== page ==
But to get to what Ritholtz is arguing against (what he calls the “big lie” of the crisis):
Consider the causes cited by those who’ve taken up the big lie. Take for example New York Mayor Michael Bloomberg’s statement that it was Congress that forced banks to make ill-advised loans to people who could not afford them and defaulted in large numbers. He and others claim that caused the crisis. Others have suggested these were to blame: the home mortgage interest deduction, the Community Reinvestment Act of 1977, the 1994 Housing and Urban Development memo, Fannie Mae and Freddie Mac, Rep. Barney Frank (D-Mass.) and homeownership targets set by both the Clinton and Bush administrations.
Running through his counter examples, I guess it’s not completely unconvincing.
The Washington Post reports:
More than six in 10 Americans see a widening gap between the wealthy and the less well-off in this country, and about as many want the federal government to try to shrink the divide, according to a new Washington Post-ABC News poll.
Democrats and independents largely support government policies to reduce the wealth gap, while most Republicans oppose such action. The issue cuts even more sharply along a new political fault line, with tea party supporters and those backing the fledgling Occupy Wall Street movement on opposite sides of the question.
I’ve heard lots of chatter lately about how the Occupy movement has succeeded in getting inequality on the policy agenda. Polls like this could be evidence of that. Or it could be that people have always cared about inequality. To see if this is true, I created the following figure using survey data from the General Social Survey. Since the late 70s the GSS has asked the following question:
Some people think that the government in Washington ought to reduce the income differences between the rich and the poor, perhaps by raising the taxes of wealthy families or by giving income assistance to the poor. Others think that the government should not concern itself with reducing this income difference between the rich and the poor. Here is a card with a scale from 1 to 7. Think of a score of 1 as meaning that the government ought to reduce the income differences between rich and poor, and a score of 7 meaning that the government should not concern itself with reducing income differences. What score between 1 and 7 comes closest to the way you feel?
The figure below plots the proportion of respondents favoring government action to reduce income differences (below the midpoint; solid line), those against (above the midpoint; dashed line), and those replying with the midpoint on the scale (dotted line).
Note that the “reduce income differences” category has always had a plurality, though never a majority. Could differences in the way the question is worded account for the apparent 20% jump between the GSS in 2010 and the Washington Post result in 2011?
NYT: Voters Experience Stress on Election Day, Study Finds. Here’s a link to the research. Reading the NYT article left me wondering who the control group was? This is revealed in the paper’s abstract:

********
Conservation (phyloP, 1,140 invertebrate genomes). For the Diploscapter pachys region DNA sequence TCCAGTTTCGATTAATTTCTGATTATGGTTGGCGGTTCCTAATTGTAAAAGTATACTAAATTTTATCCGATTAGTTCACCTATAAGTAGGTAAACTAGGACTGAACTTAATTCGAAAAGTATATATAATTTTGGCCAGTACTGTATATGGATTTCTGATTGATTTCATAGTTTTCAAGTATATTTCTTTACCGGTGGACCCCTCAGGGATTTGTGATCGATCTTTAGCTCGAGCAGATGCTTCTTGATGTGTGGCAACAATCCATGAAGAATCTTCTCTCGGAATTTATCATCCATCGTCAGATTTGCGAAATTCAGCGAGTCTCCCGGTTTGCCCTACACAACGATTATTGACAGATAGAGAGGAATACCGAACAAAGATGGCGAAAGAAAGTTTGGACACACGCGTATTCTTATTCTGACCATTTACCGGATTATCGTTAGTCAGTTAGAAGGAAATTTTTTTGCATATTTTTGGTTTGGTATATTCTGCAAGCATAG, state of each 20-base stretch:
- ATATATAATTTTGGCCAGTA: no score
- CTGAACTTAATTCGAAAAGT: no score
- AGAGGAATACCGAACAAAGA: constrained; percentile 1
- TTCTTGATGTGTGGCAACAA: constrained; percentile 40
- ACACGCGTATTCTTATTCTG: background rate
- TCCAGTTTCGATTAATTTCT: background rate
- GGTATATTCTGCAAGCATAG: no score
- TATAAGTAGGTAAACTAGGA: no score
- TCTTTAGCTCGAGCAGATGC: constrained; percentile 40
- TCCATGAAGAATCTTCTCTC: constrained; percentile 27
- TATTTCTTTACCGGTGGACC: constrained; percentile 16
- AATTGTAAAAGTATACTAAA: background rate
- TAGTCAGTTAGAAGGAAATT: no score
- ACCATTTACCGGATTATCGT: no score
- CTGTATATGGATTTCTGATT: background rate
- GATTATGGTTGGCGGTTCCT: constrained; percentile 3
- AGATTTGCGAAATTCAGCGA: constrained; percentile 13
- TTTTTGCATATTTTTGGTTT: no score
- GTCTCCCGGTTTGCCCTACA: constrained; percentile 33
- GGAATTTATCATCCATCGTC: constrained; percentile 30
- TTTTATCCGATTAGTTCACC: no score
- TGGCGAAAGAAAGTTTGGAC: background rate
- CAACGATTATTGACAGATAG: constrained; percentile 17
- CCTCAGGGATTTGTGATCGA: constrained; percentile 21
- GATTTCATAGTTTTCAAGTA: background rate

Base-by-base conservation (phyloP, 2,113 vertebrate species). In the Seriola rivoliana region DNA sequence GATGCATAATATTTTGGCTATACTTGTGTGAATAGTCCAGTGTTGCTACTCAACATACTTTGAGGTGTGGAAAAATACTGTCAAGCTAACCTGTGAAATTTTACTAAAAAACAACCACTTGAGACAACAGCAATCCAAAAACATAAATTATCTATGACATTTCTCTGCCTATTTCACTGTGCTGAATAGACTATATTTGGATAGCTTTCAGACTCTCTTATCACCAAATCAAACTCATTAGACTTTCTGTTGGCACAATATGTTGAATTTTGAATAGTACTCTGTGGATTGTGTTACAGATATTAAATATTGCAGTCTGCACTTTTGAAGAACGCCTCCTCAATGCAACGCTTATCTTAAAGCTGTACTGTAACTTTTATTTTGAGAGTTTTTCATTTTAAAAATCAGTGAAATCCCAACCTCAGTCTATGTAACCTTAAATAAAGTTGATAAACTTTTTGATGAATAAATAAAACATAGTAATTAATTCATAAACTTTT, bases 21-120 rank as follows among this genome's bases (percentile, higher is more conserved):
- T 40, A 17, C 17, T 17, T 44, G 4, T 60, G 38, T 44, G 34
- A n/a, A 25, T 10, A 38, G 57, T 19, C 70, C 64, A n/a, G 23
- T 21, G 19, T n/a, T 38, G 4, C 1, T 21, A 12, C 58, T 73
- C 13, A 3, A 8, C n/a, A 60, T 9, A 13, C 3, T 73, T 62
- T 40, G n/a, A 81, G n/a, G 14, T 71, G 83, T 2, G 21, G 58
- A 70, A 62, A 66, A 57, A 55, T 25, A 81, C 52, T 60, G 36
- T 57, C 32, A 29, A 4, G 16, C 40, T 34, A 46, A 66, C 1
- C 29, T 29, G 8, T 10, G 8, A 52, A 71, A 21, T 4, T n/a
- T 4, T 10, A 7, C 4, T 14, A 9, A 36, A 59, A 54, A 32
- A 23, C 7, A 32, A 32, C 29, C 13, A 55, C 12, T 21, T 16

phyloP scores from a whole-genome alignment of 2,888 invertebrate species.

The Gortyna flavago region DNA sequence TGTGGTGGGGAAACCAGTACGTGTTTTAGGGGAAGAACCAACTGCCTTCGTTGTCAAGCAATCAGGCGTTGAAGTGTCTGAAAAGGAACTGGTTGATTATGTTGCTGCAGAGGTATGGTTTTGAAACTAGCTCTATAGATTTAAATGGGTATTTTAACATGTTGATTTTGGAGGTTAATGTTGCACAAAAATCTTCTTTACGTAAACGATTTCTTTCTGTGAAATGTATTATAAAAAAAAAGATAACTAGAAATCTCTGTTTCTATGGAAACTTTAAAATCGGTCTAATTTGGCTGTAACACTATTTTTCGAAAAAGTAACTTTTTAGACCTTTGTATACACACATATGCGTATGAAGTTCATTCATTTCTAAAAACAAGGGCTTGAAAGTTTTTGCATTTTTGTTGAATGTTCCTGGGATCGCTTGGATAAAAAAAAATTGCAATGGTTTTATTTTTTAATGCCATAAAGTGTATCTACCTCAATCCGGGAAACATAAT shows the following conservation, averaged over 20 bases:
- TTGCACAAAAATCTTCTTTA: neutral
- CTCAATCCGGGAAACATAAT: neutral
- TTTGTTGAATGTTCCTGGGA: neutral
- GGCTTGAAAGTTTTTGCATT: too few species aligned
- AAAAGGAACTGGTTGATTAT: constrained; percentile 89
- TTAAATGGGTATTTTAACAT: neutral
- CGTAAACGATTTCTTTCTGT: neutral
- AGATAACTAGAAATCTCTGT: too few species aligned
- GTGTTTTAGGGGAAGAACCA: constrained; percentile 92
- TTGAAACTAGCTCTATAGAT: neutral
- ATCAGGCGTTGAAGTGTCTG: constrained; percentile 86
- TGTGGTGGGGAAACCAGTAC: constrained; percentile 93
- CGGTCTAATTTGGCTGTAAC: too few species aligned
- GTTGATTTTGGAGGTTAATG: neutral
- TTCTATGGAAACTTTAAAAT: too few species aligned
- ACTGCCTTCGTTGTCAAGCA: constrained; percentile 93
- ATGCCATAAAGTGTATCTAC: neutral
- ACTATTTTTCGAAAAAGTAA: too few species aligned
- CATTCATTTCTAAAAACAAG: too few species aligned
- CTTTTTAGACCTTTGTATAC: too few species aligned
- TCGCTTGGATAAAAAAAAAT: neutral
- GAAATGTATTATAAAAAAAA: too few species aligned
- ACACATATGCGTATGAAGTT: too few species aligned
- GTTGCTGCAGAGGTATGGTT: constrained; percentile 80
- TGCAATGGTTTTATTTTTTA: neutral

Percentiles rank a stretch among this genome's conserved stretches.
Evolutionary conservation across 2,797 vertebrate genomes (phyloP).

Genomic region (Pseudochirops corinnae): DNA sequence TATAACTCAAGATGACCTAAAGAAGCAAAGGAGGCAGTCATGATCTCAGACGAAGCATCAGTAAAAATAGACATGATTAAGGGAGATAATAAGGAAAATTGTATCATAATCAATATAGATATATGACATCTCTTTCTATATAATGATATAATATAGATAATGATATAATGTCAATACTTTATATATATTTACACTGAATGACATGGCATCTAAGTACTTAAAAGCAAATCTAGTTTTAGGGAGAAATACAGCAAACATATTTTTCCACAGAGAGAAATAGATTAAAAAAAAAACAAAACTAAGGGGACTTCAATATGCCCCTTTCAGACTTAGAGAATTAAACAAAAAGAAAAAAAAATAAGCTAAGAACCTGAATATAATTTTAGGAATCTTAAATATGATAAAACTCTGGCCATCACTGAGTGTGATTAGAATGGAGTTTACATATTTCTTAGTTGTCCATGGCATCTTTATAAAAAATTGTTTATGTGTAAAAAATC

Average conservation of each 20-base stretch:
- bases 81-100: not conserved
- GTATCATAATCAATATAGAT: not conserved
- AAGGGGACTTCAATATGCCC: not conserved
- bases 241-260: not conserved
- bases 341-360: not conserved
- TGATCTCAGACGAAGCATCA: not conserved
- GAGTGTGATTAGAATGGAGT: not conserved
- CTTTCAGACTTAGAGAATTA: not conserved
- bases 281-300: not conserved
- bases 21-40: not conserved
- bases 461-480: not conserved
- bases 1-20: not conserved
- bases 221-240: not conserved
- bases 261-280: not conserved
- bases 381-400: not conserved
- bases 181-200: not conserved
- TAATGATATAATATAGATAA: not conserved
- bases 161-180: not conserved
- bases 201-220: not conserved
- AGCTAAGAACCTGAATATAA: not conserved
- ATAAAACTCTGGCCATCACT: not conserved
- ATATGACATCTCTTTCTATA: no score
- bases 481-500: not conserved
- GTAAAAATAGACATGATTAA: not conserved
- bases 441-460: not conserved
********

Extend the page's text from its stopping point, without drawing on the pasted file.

Compared to a second sample of voters who reported their affective state on election night (N = 70), we found that voters at the ballot box had higher positive and negative affect.
Charles Lane writes in the Washington Post:
At last there may be a job-creation idea everyone in Washington can vote for. Too bad it’s an idea that has been amply proven not to work.
The subject is tax breaks for hiring veterans. President Obama included two such provisions in his American Jobs Act. The Returning Heroes Tax Credit gives employers up to $4,800 for hiring unemployed vets, and the Wounded Warrior Tax Credit would double an existing break for hiring disabled veterans from a maximum of $4,800 to $9,600. The two-year cost of the programs: $120 million.
Lane runs through some possible evidence that such tax breaks don’t “work” in terms of creating jobs, and claims they fail consistently. So why do they persist?
The only explanation is politics. If you’re a politician, and you want to make it sound like you’re helping a particular needy group but not giving them a handout, you promise to pay employers to hire them. That’s basically what Obama is doing now, with the likely backing of Republicans.
The NY Times editorializes today:
The House’s campaign to undercut environmental laws has now migrated to the Senate. Rand Paul, a Republican of Kentucky, is expected to offer a resolution this week to block a new federal regulation requiring cuts in soot- and smog-forming gases from power plants east of the Mississippi River. Joe Manchin III, a Democrat of West Virginia, and Dan Coats, an Indiana Republican, are then expected to try to delay all new rules governing power-plant pollution.
These are bad bills, and Senate leaders should stop them from going forward. Weakening clean-air rules would harm public health. And the fundamental premise, that environmental regulation destroys jobs, is simply wrong.
The editorial is cleverly titled “Bad theory, bad legislation.”
Unfortunately, the force of the Times’ words–”simply wrong”–is undercut by the weakness of the evidence it provides. If I were a Republican reading this, I would have no trouble thinking up counterarguments. If I were an objective reader, I’d note that the EPI is a left-wing think tank and that their report is the only piece of evidence the Times gives for its claims. And from the sound of it the EPI report wasn’t even using observational data, but was based on some kind of simulation.
It would be nice if there were better evidence on what creates jobs. Unfortunately the more politicized an issue is, the harder it seems to research it.
“We realized as we negotiated with the political parties is that what really changes them is the threat of losing an election,” she said. “Nothing else matters to them. That is why Anna has been saying, ‘You don’t bring the bill by December, we go back to Uttar Pradesh for campaigning.’”
From here. The electoral connection lives! Will the Occupy movement learn?